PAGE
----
Scott Masson

in The Oxford Handbook of English Literature and Theology

Published in print March 2009 | ISBN: 9780199544486
Published online September 2009 | | DOI:

Series: Oxford Handbooks in Religion and Theology


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‘Romanticism’ is notoriously difficult to define. Romantic writing characteristically strives to transcend all bounds, all definition. Romanticism's longing to overcome discord and fragmentation suggests that human redemption and eschatological fulfilment on earth lay within the power of the artist. The Romantic narrative is not simply one of Messianic fulfilment though, for its belief in the ‘natural’ benefit of organic creative processes to society indefinitely forestalls any such conclusion. In fact, in its basic tendency to reject order and harmony as a sign of unenlightened, ‘naïve’ thinking, Romanticism also opposed the authoritative and the orthodox. This article argues that this is the root of Romanticism: that man, the individual, is an infinite reservoir of possibilities; and if one can rearrange society by the destruction of the oppressive order, then these possibilities will have a chance and one gets Progress.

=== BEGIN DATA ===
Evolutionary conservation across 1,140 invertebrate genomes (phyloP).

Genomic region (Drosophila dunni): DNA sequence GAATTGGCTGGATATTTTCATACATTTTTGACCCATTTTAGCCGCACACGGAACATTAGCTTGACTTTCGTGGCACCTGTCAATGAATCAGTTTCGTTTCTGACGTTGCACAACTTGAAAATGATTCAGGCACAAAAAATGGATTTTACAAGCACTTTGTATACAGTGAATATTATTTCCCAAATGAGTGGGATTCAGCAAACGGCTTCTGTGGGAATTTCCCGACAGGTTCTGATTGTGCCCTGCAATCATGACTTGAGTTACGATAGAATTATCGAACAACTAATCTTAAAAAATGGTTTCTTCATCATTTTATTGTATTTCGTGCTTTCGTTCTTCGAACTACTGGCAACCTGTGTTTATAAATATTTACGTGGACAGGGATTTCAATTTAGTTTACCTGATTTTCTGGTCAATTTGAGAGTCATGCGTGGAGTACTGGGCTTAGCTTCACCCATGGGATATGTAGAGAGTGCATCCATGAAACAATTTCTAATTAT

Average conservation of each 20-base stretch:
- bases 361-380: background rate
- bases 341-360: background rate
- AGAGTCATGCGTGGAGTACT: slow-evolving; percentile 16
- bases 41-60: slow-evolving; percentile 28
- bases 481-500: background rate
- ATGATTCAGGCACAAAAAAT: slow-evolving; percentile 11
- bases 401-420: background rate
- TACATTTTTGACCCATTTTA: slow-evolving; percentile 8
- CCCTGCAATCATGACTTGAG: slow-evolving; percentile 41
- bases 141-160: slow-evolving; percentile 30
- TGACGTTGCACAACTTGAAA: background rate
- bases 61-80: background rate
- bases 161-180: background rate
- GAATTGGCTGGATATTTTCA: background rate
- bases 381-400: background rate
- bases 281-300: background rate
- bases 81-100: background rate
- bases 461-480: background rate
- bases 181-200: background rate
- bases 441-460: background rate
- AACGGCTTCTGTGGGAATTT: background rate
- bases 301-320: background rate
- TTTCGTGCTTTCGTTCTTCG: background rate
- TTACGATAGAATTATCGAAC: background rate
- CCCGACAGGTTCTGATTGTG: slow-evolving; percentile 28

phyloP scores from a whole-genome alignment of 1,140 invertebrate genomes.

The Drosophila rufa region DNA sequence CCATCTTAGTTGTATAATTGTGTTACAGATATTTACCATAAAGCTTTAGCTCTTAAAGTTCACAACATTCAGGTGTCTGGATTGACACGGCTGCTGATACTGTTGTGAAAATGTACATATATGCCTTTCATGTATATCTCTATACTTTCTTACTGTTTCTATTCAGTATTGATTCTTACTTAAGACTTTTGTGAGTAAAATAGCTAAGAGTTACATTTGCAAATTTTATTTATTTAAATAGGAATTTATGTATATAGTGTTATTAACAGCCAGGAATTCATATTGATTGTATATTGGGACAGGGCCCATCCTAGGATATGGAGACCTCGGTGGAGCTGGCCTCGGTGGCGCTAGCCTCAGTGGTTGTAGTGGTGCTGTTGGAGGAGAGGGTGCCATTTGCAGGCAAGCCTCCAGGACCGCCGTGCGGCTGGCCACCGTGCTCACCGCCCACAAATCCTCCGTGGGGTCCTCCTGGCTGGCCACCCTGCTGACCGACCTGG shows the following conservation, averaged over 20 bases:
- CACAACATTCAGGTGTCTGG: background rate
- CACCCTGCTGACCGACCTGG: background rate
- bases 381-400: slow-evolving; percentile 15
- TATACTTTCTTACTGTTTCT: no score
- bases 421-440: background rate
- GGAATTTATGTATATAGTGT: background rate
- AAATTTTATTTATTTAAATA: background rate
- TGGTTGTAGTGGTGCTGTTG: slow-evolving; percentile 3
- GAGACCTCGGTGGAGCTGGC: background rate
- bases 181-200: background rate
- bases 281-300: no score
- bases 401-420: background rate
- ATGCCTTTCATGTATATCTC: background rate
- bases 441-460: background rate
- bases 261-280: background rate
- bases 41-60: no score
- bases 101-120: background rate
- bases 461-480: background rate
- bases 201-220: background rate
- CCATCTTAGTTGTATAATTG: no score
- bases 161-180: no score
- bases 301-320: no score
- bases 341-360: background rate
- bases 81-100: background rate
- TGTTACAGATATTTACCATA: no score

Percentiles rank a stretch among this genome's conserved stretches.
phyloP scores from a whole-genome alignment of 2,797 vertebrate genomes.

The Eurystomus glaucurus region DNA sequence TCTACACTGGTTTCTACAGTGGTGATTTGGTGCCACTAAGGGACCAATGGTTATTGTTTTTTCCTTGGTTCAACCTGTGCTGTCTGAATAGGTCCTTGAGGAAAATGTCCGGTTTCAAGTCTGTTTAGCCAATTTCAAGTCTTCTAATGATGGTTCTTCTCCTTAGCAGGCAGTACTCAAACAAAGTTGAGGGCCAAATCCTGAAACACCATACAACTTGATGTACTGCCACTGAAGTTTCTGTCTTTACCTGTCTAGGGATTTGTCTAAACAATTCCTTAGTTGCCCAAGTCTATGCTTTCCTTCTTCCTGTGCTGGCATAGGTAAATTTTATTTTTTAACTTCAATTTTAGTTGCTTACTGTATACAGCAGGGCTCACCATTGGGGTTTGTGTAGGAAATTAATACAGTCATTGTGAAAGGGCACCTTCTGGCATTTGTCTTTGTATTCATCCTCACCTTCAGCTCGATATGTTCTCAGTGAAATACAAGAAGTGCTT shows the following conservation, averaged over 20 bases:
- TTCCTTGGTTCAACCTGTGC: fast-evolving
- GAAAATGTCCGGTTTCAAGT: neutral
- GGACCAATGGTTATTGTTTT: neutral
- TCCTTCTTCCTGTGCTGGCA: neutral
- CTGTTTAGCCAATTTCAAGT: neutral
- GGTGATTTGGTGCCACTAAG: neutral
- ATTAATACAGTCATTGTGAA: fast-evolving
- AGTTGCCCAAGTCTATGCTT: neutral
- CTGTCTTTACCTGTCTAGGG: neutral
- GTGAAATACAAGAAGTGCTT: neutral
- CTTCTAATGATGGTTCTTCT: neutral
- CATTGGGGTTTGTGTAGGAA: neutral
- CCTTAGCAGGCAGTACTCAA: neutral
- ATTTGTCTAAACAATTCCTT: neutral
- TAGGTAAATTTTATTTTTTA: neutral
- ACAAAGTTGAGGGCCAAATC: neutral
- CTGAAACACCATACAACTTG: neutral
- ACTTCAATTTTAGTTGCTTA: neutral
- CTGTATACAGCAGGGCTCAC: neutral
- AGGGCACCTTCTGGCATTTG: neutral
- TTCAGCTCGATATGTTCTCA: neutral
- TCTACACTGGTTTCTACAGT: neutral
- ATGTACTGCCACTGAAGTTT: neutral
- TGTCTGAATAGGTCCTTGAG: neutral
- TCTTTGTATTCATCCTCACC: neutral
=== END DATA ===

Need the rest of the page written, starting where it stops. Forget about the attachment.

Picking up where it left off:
Keywords: Romanticism; Enlightenment; Progress; Romantic writing; human redemption; theology

Article.  7955 words. 

Subjects: Religion ; Philosophy of Religion ; Christianity ; Religious Studies

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